July 2018
Volume 59, Issue 9
Open Access
ARVO Annual Meeting Abstract  |   July 2018
Dissecting the structure and function of bestrophin channels
Author Affiliations & Notes
  • Alec Kittredge
    Pharmacology and Physiology, University of Rochester, Rochester, New York, United States
  • Yu Zhang
    Pharmacology and Physiology, University of Rochester, Rochester, New York, United States
  • Nancy Ward
    Pharmacology and Physiology, University of Rochester, Rochester, New York, United States
  • Shoudeng Chen
    Department of Experimental Medicine, The Fifth Affiliated Hospital of Sun Yat-sen University, Zhuhai, Guangzhou, China
  • Tingting Yang
    Pharmacology and Physiology, University of Rochester, Rochester, New York, United States
  • Footnotes
    Commercial Relationships   Alec Kittredge, None; Yu Zhang, None; Nancy Ward, None; Shoudeng Chen, None; Tingting Yang, None
  • Footnotes
    Support  None
Investigative Ophthalmology & Visual Science July 2018, Vol.59, 5336. doi:
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    • Get Citation

      Alec Kittredge, Yu Zhang, Nancy Ward, Shoudeng Chen, Tingting Yang; Dissecting the structure and function of bestrophin channels. Invest. Ophthalmol. Vis. Sci. 2018;59(9):5336.

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      © ARVO (1962-2015); The Authors (2016-present)

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Abstract

Purpose : Over 200 distinct mutations in the human BEST1 gene have been documented to cause a spectrum of retinal degenerative diseases called bestrophinopathies. BEST1 encodes an ion channel, bestrophin1 (BEST1), which is indispensable for the vision-related Ca2+-dependent Cl- current in retinal pigment epithelium (RPE). Therefore, dissecting the structure and function of the BEST1 channel by mutagenesis is of great value to both basic and clinical studies. However, residue substitution is often intolerable on critical sites, resulting in a complete or severe loss of the channel structure/function and thus yielding little mechanistic information. We aim to rationally predict critical and structurally flexible residues on BEST1, which will allow non-disruptive mutagenesis on the channel for functional and structural analyses.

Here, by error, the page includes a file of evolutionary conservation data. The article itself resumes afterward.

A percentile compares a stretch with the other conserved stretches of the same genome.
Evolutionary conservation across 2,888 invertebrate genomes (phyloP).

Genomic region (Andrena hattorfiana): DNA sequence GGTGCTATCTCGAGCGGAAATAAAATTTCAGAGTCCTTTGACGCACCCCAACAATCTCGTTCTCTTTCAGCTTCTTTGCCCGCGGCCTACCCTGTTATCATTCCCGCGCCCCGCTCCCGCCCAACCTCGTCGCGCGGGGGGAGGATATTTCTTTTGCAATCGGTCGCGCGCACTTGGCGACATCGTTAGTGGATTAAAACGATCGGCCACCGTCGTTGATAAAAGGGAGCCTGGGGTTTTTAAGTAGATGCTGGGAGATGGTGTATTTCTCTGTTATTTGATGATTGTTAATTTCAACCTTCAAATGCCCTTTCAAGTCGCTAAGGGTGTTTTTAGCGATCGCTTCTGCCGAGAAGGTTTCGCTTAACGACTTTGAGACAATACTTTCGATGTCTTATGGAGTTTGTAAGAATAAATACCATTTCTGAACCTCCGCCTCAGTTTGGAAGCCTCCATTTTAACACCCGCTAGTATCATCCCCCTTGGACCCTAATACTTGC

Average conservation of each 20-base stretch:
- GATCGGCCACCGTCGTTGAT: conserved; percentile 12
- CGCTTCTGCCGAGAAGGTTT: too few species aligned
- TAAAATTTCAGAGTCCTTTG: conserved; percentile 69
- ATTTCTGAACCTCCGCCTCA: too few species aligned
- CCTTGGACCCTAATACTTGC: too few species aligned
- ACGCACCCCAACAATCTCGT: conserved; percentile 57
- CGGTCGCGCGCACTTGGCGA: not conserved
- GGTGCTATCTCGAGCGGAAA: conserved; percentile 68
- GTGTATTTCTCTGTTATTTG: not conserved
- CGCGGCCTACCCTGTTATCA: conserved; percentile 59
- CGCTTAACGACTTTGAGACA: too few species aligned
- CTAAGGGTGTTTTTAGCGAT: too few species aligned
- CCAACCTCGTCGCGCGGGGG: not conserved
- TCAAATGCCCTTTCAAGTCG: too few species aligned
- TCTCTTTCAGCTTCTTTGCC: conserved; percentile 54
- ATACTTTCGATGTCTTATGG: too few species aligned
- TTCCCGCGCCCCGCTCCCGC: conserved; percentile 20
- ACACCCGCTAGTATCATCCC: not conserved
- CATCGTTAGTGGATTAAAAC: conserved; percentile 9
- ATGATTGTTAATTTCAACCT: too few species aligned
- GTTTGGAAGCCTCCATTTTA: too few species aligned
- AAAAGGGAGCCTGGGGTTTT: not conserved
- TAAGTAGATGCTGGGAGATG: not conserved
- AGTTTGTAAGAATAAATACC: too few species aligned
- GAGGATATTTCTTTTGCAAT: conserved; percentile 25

Methods : Our recently reported bacterial Klebsiella pneumoniae bestrophin (KpBest) structure provides a unique opportunity to address this task, as bestrophin homologs have conserved structures but KpBest and BEST1 share only 14% sequence identity. Hence, the most critical and structurally flexible residues on BEST1 are naturally highlighted in the alignment with KpBest. We studied bestrophins with multidisciplinary approaches including lipid bilayer, patch clamp, microscale thermophoresis and X-ray crystallography.

Results : We identified multiple non-disruptive bestrophin mutants, and discovered that a conserved region in bestrophins is critical for interaction of the channel with a novel activator. Importantly, a patient-derived BEST1 mutation located within the binding motif caused a significant deficiency in channel activation (Fig. A, *p < 0.05 compared to WT in the presence of the activator), a diminished binding affinity to the activator (Fig. B, Kd 147 mM vs.16 mM), and an apparent conformational change in the channel ion conducting pathway.

Conclusions : Our results identified a new and critical activator of bestrophins, and revealed a disease-causing mechanism of BEST1 mutations.

This is an abstract that was submitted for the 2018 ARVO Annual Meeting, held in Honolulu, Hawaii, April 29 - May 3, 2018.

 

Patient-specific mutations impair BEST1’s essential role in mediating CaCC currents in human RPE. (A) Bar chart showing the endogenous Ca2+-dependent Cl- current amplitudes of WT and mutant RPEs in the absence and presence of 2 mM activator. (B) Microscale thermophoresis binding curves of WT and mutant proteins to the activator.

Patient-specific mutations impair BEST1’s essential role in mediating CaCC currents in human RPE. (A) Bar chart showing the endogenous Ca2+-dependent Cl- current amplitudes of WT and mutant RPEs in the absence and presence of 2 mM activator. (B) Microscale thermophoresis binding curves of WT and mutant proteins to the activator.

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